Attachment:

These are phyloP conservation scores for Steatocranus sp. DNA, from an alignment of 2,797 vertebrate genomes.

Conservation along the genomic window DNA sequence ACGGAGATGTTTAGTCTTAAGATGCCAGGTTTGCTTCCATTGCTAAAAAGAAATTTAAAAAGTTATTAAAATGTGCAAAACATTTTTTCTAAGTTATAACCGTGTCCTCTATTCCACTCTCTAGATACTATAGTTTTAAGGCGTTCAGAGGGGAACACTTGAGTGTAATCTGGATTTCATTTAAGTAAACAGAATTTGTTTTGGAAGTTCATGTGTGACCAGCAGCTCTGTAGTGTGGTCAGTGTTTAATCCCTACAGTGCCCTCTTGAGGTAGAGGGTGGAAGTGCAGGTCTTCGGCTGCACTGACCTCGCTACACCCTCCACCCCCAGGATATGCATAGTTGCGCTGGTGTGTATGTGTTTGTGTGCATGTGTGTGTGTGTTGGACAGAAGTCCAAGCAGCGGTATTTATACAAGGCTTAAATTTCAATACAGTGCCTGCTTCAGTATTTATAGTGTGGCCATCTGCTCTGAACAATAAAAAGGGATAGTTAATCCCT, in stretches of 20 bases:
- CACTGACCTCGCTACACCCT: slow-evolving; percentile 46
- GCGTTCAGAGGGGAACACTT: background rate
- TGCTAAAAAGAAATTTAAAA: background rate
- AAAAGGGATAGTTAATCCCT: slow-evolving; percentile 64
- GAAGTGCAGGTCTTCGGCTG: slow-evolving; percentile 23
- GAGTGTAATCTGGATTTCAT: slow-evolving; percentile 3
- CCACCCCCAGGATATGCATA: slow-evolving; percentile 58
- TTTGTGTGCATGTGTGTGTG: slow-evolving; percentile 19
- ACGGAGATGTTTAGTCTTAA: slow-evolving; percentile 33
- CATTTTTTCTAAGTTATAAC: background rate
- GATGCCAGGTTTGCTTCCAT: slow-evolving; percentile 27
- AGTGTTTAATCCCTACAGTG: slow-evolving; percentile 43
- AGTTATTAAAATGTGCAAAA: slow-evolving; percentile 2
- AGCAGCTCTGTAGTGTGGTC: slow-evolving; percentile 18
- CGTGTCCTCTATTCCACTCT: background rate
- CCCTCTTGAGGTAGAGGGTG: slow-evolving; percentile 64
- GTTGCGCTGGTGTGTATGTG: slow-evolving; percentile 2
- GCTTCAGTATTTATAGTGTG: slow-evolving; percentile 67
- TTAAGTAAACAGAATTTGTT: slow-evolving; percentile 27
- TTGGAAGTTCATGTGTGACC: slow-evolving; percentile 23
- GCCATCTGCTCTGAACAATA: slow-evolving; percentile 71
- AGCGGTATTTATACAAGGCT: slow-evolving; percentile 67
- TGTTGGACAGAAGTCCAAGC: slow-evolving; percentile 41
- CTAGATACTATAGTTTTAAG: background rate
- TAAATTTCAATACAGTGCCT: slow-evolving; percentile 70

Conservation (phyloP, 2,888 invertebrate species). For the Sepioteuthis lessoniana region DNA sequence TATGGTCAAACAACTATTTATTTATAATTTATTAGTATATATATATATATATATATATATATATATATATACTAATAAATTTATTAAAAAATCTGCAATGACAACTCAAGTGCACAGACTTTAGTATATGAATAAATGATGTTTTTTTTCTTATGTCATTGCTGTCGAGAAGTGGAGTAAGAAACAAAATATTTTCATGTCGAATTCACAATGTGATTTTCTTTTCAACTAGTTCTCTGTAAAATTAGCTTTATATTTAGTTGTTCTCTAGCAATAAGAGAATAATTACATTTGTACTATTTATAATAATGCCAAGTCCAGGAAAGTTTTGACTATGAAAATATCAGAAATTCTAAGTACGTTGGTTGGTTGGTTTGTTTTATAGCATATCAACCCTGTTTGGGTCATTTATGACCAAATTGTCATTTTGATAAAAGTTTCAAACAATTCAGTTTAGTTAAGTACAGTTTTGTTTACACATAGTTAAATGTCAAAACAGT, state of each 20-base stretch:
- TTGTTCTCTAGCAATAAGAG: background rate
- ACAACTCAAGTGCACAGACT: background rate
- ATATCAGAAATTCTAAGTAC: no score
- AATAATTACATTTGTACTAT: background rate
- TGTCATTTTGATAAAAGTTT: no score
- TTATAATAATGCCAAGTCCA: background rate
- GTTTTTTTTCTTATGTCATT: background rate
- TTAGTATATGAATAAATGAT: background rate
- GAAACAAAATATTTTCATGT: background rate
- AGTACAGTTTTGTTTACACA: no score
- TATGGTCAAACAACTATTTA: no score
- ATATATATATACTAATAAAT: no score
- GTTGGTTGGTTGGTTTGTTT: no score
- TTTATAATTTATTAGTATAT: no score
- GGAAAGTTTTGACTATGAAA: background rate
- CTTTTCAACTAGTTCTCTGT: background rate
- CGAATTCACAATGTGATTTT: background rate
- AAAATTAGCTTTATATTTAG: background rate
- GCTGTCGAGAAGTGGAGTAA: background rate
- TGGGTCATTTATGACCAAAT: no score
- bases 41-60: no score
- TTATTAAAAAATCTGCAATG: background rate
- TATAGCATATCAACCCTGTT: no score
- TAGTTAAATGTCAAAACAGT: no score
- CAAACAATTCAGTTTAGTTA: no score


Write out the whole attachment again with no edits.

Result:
These are phyloP conservation scores for Steatocranus sp. DNA, from an alignment of 2,797 vertebrate genomes.

Conservation along the genomic window DNA sequence ACGGAGATGTTTAGTCTTAAGATGCCAGGTTTGCTTCCATTGCTAAAAAGAAATTTAAAAAGTTATTAAAATGTGCAAAACATTTTTTCTAAGTTATAACCGTGTCCTCTATTCCACTCTCTAGATACTATAGTTTTAAGGCGTTCAGAGGGGAACACTTGAGTGTAATCTGGATTTCATTTAAGTAAACAGAATTTGTTTTGGAAGTTCATGTGTGACCAGCAGCTCTGTAGTGTGGTCAGTGTTTAATCCCTACAGTGCCCTCTTGAGGTAGAGGGTGGAAGTGCAGGTCTTCGGCTGCACTGACCTCGCTACACCCTCCACCCCCAGGATATGCATAGTTGCGCTGGTGTGTATGTGTTTGTGTGCATGTGTGTGTGTGTTGGACAGAAGTCCAAGCAGCGGTATTTATACAAGGCTTAAATTTCAATACAGTGCCTGCTTCAGTATTTATAGTGTGGCCATCTGCTCTGAACAATAAAAAGGGATAGTTAATCCCT, in stretches of 20 bases:
- CACTGACCTCGCTACACCCT: slow-evolving; percentile 46
- GCGTTCAGAGGGGAACACTT: background rate
- TGCTAAAAAGAAATTTAAAA: background rate
- AAAAGGGATAGTTAATCCCT: slow-evolving; percentile 64
- GAAGTGCAGGTCTTCGGCTG: slow-evolving; percentile 23
- GAGTGTAATCTGGATTTCAT: slow-evolving; percentile 3
- CCACCCCCAGGATATGCATA: slow-evolving; percentile 58
- TTTGTGTGCATGTGTGTGTG: slow-evolving; percentile 19
- ACGGAGATGTTTAGTCTTAA: slow-evolving; percentile 33
- CATTTTTTCTAAGTTATAAC: background rate
- GATGCCAGGTTTGCTTCCAT: slow-evolving; percentile 27
- AGTGTTTAATCCCTACAGTG: slow-evolving; percentile 43
- AGTTATTAAAATGTGCAAAA: slow-evolving; percentile 2
- AGCAGCTCTGTAGTGTGGTC: slow-evolving; percentile 18
- CGTGTCCTCTATTCCACTCT: background rate
- CCCTCTTGAGGTAGAGGGTG: slow-evolving; percentile 64
- GTTGCGCTGGTGTGTATGTG: slow-evolving; percentile 2
- GCTTCAGTATTTATAGTGTG: slow-evolving; percentile 67
- TTAAGTAAACAGAATTTGTT: slow-evolving; percentile 27
- TTGGAAGTTCATGTGTGACC: slow-evolving; percentile 23
- GCCATCTGCTCTGAACAATA: slow-evolving; percentile 71
- AGCGGTATTTATACAAGGCT: slow-evolving; percentile 67
- TGTTGGACAGAAGTCCAAGC: slow-evolving; percentile 41
- CTAGATACTATAGTTTTAAG: background rate
- TAAATTTCAATACAGTGCCT: slow-evolving; percentile 70

Conservation (phyloP, 2,888 invertebrate species). For the Sepioteuthis lessoniana region DNA sequence TATGGTCAAACAACTATTTATTTATAATTTATTAGTATATATATATATATATATATATATATATATATATACTAATAAATTTATTAAAAAATCTGCAATGACAACTCAAGTGCACAGACTTTAGTATATGAATAAATGATGTTTTTTTTCTTATGTCATTGCTGTCGAGAAGTGGAGTAAGAAACAAAATATTTTCATGTCGAATTCACAATGTGATTTTCTTTTCAACTAGTTCTCTGTAAAATTAGCTTTATATTTAGTTGTTCTCTAGCAATAAGAGAATAATTACATTTGTACTATTTATAATAATGCCAAGTCCAGGAAAGTTTTGACTATGAAAATATCAGAAATTCTAAGTACGTTGGTTGGTTGGTTTGTTTTATAGCATATCAACCCTGTTTGGGTCATTTATGACCAAATTGTCATTTTGATAAAAGTTTCAAACAATTCAGTTTAGTTAAGTACAGTTTTGTTTACACATAGTTAAATGTCAAAACAGT, state of each 20-base stretch:
- TTGTTCTCTAGCAATAAGAG: background rate
- ACAACTCAAGTGCACAGACT: background rate
- ATATCAGAAATTCTAAGTAC: no score
- AATAATTACATTTGTACTAT: background rate
- TGTCATTTTGATAAAAGTTT: no score
- TTATAATAATGCCAAGTCCA: background rate
- GTTTTTTTTCTTATGTCATT: background rate
- TTAGTATATGAATAAATGAT: background rate
- GAAACAAAATATTTTCATGT: background rate
- AGTACAGTTTTGTTTACACA: no score
- TATGGTCAAACAACTATTTA: no score
- ATATATATATACTAATAAAT: no score
- GTTGGTTGGTTGGTTTGTTT: no score
- TTTATAATTTATTAGTATAT: no score
- GGAAAGTTTTGACTATGAAA: background rate
- CTTTTCAACTAGTTCTCTGT: background rate
- CGAATTCACAATGTGATTTT: background rate
- AAAATTAGCTTTATATTTAG: background rate
- GCTGTCGAGAAGTGGAGTAA: background rate
- TGGGTCATTTATGACCAAAT: no score
- bases 41-60: no score
- TTATTAAAAAATCTGCAATG: background rate
- TATAGCATATCAACCCTGTT: no score
- TAGTTAAATGTCAAAACAGT: no score
- CAAACAATTCAGTTTAGTTA: no score